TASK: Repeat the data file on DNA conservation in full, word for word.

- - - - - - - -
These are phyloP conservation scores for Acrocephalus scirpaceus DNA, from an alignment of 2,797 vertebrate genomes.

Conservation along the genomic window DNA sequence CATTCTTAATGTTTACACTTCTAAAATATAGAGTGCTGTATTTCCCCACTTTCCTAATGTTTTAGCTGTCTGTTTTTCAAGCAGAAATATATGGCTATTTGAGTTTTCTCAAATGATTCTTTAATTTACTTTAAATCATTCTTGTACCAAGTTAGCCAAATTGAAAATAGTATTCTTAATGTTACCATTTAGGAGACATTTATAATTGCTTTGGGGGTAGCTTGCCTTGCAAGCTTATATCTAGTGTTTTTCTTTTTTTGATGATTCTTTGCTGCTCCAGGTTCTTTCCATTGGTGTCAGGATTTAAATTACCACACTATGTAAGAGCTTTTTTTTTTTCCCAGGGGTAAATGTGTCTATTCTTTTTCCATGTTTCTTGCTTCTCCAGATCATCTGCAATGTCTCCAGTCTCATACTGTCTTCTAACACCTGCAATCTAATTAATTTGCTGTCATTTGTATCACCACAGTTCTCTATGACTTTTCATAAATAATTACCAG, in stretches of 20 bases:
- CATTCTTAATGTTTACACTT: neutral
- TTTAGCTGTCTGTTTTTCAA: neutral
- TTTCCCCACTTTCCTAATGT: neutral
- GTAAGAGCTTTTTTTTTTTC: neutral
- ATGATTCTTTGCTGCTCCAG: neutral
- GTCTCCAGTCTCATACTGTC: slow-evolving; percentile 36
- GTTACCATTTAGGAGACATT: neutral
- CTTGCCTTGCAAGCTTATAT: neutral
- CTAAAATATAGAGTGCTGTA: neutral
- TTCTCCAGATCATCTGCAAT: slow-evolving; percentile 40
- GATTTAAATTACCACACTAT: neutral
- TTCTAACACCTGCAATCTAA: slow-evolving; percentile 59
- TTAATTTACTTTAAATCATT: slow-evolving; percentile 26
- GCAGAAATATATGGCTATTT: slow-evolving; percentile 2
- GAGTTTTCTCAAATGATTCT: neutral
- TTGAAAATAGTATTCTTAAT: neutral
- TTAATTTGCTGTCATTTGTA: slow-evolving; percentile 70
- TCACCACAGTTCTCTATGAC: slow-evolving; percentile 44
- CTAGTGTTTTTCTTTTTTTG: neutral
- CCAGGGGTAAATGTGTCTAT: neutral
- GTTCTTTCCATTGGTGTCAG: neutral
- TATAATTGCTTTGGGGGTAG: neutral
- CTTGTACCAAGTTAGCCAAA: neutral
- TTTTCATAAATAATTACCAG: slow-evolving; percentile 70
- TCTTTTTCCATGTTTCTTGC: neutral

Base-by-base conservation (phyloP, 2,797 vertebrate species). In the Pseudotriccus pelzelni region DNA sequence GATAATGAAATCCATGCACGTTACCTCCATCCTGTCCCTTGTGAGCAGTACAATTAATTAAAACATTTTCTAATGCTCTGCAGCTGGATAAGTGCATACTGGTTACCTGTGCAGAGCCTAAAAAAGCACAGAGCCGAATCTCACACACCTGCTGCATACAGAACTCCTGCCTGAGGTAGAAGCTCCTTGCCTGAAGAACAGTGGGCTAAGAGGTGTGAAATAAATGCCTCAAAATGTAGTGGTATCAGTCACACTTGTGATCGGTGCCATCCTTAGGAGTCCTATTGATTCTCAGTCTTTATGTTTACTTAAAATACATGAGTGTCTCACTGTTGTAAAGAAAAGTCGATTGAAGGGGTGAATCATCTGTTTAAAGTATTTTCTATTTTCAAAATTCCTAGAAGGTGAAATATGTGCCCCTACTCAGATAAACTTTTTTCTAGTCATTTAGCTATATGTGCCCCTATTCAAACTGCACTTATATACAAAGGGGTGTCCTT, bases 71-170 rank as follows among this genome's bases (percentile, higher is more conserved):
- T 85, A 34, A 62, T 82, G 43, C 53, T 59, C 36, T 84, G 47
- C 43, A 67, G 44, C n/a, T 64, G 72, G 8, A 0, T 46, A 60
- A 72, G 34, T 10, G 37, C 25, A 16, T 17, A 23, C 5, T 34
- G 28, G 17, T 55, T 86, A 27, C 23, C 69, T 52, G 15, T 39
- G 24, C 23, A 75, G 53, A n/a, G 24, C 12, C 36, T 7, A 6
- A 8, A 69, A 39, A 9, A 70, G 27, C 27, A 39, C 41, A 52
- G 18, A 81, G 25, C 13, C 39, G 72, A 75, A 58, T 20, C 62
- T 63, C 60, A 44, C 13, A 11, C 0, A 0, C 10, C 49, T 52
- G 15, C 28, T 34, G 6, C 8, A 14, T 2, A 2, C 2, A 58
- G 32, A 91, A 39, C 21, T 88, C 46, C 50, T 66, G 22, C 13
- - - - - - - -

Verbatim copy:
These are phyloP conservation scores for Acrocephalus scirpaceus DNA, from an alignment of 2,797 vertebrate genomes.

Conservation along the genomic window DNA sequence CATTCTTAATGTTTACACTTCTAAAATATAGAGTGCTGTATTTCCCCACTTTCCTAATGTTTTAGCTGTCTGTTTTTCAAGCAGAAATATATGGCTATTTGAGTTTTCTCAAATGATTCTTTAATTTACTTTAAATCATTCTTGTACCAAGTTAGCCAAATTGAAAATAGTATTCTTAATGTTACCATTTAGGAGACATTTATAATTGCTTTGGGGGTAGCTTGCCTTGCAAGCTTATATCTAGTGTTTTTCTTTTTTTGATGATTCTTTGCTGCTCCAGGTTCTTTCCATTGGTGTCAGGATTTAAATTACCACACTATGTAAGAGCTTTTTTTTTTTCCCAGGGGTAAATGTGTCTATTCTTTTTCCATGTTTCTTGCTTCTCCAGATCATCTGCAATGTCTCCAGTCTCATACTGTCTTCTAACACCTGCAATCTAATTAATTTGCTGTCATTTGTATCACCACAGTTCTCTATGACTTTTCATAAATAATTACCAG, in stretches of 20 bases:
- CATTCTTAATGTTTACACTT: neutral
- TTTAGCTGTCTGTTTTTCAA: neutral
- TTTCCCCACTTTCCTAATGT: neutral
- GTAAGAGCTTTTTTTTTTTC: neutral
- ATGATTCTTTGCTGCTCCAG: neutral
- GTCTCCAGTCTCATACTGTC: slow-evolving; percentile 36
- GTTACCATTTAGGAGACATT: neutral
- CTTGCCTTGCAAGCTTATAT: neutral
- CTAAAATATAGAGTGCTGTA: neutral
- TTCTCCAGATCATCTGCAAT: slow-evolving; percentile 40
- GATTTAAATTACCACACTAT: neutral
- TTCTAACACCTGCAATCTAA: slow-evolving; percentile 59
- TTAATTTACTTTAAATCATT: slow-evolving; percentile 26
- GCAGAAATATATGGCTATTT: slow-evolving; percentile 2
- GAGTTTTCTCAAATGATTCT: neutral
- TTGAAAATAGTATTCTTAAT: neutral
- TTAATTTGCTGTCATTTGTA: slow-evolving; percentile 70
- TCACCACAGTTCTCTATGAC: slow-evolving; percentile 44
- CTAGTGTTTTTCTTTTTTTG: neutral
- CCAGGGGTAAATGTGTCTAT: neutral
- GTTCTTTCCATTGGTGTCAG: neutral
- TATAATTGCTTTGGGGGTAG: neutral
- CTTGTACCAAGTTAGCCAAA: neutral
- TTTTCATAAATAATTACCAG: slow-evolving; percentile 70
- TCTTTTTCCATGTTTCTTGC: neutral

Base-by-base conservation (phyloP, 2,797 vertebrate species). In the Pseudotriccus pelzelni region DNA sequence GATAATGAAATCCATGCACGTTACCTCCATCCTGTCCCTTGTGAGCAGTACAATTAATTAAAACATTTTCTAATGCTCTGCAGCTGGATAAGTGCATACTGGTTACCTGTGCAGAGCCTAAAAAAGCACAGAGCCGAATCTCACACACCTGCTGCATACAGAACTCCTGCCTGAGGTAGAAGCTCCTTGCCTGAAGAACAGTGGGCTAAGAGGTGTGAAATAAATGCCTCAAAATGTAGTGGTATCAGTCACACTTGTGATCGGTGCCATCCTTAGGAGTCCTATTGATTCTCAGTCTTTATGTTTACTTAAAATACATGAGTGTCTCACTGTTGTAAAGAAAAGTCGATTGAAGGGGTGAATCATCTGTTTAAAGTATTTTCTATTTTCAAAATTCCTAGAAGGTGAAATATGTGCCCCTACTCAGATAAACTTTTTTCTAGTCATTTAGCTATATGTGCCCCTATTCAAACTGCACTTATATACAAAGGGGTGTCCTT, bases 71-170 rank as follows among this genome's bases (percentile, higher is more conserved):
- T 85, A 34, A 62, T 82, G 43, C 53, T 59, C 36, T 84, G 47
- C 43, A 67, G 44, C n/a, T 64, G 72, G 8, A 0, T 46, A 60
- A 72, G 34, T 10, G 37, C 25, A 16, T 17, A 23, C 5, T 34
- G 28, G 17, T 55, T 86, A 27, C 23, C 69, T 52, G 15, T 39
- G 24, C 23, A 75, G 53, A n/a, G 24, C 12, C 36, T 7, A 6
- A 8, A 69, A 39, A 9, A 70, G 27, C 27, A 39, C 41, A 52
- G 18, A 81, G 25, C 13, C 39, G 72, A 75, A 58, T 20, C 62
- T 63, C 60, A 44, C 13, A 11, C 0, A 0, C 10, C 49, T 52
- G 15, C 28, T 34, G 6, C 8, A 14, T 2, A 2, C 2, A 58
- G 32, A 91, A 39, C 21, T 88, C 46, C 50, T 66, G 22, C 13